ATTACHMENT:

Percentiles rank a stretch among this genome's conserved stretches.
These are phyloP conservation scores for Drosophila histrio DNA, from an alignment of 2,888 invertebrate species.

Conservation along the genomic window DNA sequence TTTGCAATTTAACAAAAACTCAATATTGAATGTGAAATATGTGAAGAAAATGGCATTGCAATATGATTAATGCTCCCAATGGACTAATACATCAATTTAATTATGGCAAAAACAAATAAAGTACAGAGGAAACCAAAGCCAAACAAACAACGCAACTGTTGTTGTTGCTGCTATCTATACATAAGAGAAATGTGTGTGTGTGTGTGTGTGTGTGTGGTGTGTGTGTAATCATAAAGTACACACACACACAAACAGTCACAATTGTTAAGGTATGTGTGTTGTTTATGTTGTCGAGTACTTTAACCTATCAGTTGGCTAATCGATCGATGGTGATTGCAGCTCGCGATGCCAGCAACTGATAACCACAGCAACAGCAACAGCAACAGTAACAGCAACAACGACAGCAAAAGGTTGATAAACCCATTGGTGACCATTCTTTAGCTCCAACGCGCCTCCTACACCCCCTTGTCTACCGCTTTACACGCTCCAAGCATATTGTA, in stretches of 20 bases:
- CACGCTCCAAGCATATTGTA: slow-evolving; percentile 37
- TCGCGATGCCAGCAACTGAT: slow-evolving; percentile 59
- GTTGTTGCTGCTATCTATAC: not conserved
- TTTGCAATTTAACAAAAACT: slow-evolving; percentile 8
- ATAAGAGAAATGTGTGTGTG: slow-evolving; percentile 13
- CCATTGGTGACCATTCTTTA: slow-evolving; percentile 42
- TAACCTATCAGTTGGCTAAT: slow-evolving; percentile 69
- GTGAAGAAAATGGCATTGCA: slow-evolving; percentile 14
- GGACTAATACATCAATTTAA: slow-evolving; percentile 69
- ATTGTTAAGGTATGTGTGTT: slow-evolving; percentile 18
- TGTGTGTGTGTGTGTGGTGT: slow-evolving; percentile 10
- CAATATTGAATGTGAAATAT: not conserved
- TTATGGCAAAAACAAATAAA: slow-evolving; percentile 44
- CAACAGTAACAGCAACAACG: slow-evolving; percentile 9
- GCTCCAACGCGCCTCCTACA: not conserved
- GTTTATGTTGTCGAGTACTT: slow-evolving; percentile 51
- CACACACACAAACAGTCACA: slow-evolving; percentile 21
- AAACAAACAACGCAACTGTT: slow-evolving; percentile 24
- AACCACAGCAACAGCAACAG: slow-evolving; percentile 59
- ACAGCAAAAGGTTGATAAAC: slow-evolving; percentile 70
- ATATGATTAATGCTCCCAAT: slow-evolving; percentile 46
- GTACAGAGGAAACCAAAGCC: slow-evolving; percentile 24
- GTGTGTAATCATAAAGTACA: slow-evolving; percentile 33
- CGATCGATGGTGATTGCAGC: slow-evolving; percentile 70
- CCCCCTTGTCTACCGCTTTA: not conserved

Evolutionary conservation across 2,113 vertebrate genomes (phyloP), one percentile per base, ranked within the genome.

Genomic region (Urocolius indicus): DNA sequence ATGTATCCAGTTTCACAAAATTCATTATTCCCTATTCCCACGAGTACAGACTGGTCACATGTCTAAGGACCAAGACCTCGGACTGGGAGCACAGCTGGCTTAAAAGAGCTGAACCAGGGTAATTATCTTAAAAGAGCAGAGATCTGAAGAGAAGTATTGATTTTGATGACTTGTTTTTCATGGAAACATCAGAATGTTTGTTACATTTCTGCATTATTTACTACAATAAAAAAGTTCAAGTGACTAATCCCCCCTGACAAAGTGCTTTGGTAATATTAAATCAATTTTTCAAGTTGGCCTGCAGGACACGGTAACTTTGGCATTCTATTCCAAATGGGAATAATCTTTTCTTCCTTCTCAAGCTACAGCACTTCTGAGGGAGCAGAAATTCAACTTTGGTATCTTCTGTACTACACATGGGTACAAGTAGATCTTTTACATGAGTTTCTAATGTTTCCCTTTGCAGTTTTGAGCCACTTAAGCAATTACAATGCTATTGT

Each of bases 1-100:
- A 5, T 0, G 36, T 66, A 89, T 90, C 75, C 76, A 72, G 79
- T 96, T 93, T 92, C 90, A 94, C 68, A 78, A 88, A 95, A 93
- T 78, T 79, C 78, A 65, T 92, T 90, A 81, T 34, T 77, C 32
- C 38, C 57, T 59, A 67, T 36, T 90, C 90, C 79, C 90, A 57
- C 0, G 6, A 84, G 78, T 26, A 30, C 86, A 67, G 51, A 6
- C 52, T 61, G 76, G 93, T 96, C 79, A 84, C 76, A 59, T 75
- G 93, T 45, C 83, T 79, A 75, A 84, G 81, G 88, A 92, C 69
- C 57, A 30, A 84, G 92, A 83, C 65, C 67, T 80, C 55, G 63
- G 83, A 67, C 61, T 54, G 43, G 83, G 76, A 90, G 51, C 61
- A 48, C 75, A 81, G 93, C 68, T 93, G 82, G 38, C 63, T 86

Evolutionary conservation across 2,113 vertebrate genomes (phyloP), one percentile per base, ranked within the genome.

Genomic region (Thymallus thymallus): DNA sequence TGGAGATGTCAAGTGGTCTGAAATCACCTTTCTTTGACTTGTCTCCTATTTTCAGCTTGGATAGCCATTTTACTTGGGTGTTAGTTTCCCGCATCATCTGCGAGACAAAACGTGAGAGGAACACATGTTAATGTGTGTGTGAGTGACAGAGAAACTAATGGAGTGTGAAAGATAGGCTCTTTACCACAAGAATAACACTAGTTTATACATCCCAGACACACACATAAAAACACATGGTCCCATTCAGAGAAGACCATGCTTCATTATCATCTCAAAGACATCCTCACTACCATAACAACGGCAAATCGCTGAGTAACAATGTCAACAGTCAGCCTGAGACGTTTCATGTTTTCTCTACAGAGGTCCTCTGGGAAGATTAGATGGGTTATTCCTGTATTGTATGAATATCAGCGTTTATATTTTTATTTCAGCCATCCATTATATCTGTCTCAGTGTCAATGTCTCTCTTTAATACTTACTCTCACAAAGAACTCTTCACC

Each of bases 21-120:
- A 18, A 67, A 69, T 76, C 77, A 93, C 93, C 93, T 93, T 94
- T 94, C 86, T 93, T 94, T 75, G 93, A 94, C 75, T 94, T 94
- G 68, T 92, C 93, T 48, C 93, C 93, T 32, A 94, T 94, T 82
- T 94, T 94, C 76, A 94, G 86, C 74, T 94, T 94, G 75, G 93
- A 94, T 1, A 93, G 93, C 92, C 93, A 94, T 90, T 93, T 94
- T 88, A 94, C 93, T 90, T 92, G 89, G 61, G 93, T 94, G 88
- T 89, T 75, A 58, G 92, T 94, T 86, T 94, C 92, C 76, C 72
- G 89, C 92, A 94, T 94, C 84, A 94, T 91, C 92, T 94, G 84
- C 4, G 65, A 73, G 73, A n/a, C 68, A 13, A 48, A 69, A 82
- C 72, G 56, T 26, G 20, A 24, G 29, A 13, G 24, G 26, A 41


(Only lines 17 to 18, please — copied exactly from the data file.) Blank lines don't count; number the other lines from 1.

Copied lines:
- CAACAGTAACAGCAACAACG: slow-evolving; percentile 9
- GCTCCAACGCGCCTCCTACA: not conserved